The Burning is a 1981 American slasher horror feature film directed by Tony Maylam (Split Second; The Sins of Dorian Gray) from a screenplay written by Peter Lawrence and Bob Weinstein. It was “created” and produced by the now infamous Harvey Weinstein, his first production. Jason Alexander, Fisher Stevens and future Oscar winner Holly Hunter all made their motion picture debuts in this film.
The film features a soundtrack by prog rock musician Rick Wakeman (from the band Yes).
A cruel, alcoholic, sadistic caretaker at a summer camp (nicknamed “Cropsy” and based on the urban legend of Cropsey) falls victim to a prank that went out of control, leaving him horribly burned and disfigured. Following his release from hospital, he returns to his old stomping ground and begins a murder spree…
Reviews [click links to read more]:
British director Tony Maylam’s direction is classy, even at times stylish – look out for a great Argento-like shot early on in the film where a jet of blood hits a mirror, momentarily illuminated by a flash of lightning. Maylam maintains a furious pace throughout…” Plutonium Shores
“There is no waiting until the end for the big reveal of the maniac’s identity; you know from the onset. Otherwise it’s a virtual paint-by-numbers of slasher film clichés (disfigured loner returns to the scene of his embarrassing and tragic mutilation to systematically kill teenagers).” DVD Drive-In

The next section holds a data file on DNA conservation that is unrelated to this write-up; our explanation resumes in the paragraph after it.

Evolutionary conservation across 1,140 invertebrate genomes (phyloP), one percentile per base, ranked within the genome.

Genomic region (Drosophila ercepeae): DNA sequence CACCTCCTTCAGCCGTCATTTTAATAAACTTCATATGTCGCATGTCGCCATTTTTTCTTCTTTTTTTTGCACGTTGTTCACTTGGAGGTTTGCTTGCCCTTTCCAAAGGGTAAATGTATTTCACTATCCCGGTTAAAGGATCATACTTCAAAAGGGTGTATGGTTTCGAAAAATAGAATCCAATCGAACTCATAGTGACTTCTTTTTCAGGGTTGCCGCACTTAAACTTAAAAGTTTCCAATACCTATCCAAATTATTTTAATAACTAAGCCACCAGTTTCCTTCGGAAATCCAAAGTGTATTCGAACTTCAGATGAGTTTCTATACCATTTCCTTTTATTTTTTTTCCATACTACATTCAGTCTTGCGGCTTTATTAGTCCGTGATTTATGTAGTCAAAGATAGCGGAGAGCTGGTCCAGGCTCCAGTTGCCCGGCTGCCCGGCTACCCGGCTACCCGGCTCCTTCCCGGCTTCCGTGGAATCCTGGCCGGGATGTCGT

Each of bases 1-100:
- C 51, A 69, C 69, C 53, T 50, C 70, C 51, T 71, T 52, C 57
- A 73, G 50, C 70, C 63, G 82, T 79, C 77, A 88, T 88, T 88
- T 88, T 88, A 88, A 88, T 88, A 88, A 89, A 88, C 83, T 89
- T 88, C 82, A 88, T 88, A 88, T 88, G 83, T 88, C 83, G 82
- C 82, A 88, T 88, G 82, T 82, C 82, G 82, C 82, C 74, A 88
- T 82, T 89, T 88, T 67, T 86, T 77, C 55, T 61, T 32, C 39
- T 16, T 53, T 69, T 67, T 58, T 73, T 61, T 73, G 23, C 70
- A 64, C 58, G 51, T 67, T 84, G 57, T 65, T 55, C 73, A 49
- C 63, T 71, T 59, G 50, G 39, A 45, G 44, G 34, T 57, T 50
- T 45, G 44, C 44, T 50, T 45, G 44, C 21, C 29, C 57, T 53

“While the Friday the 13th series got all the glory, this movie also provides sufficient jumps and gore. There are some problems with pacing. The series starts out strong with the attack on Cropsy and then his murder of a prostitute, but then there is a lot of counselor hijinks before a huge slaughter on a raft.” Basement Rejects
“In addition to offering a high-grade fix for gore lovers, The Burning is an uncommonly effective horror movie from almost any perspective. This is the film for anyone who ever wished that Friday the 13th, Part 2 had a stronger, more sensible script.” 1000 Misspent Hours and Counting
“Like other forgotten slashers such as The Prowler and My Bloody Valentine, it’s a sadly overlooked movie. It’s not the best you’ll see, but when the blood starts to flow, it’s more than you were expecting.” Cinema Suicide
The Burning appeared on the British Director of Public Prosecution’s list as a so-called ‘video nasty‘ when major company Thorn EMI issued it in an uncensored version seemingly by mistake, but was quickly dropped from the list when the BBFC ‘X’ rated version was substituted. This censored version was stamped by EMI on its label to differentiate it from the uncut version, dealers being encouraged to return any ‘rogue’ copies.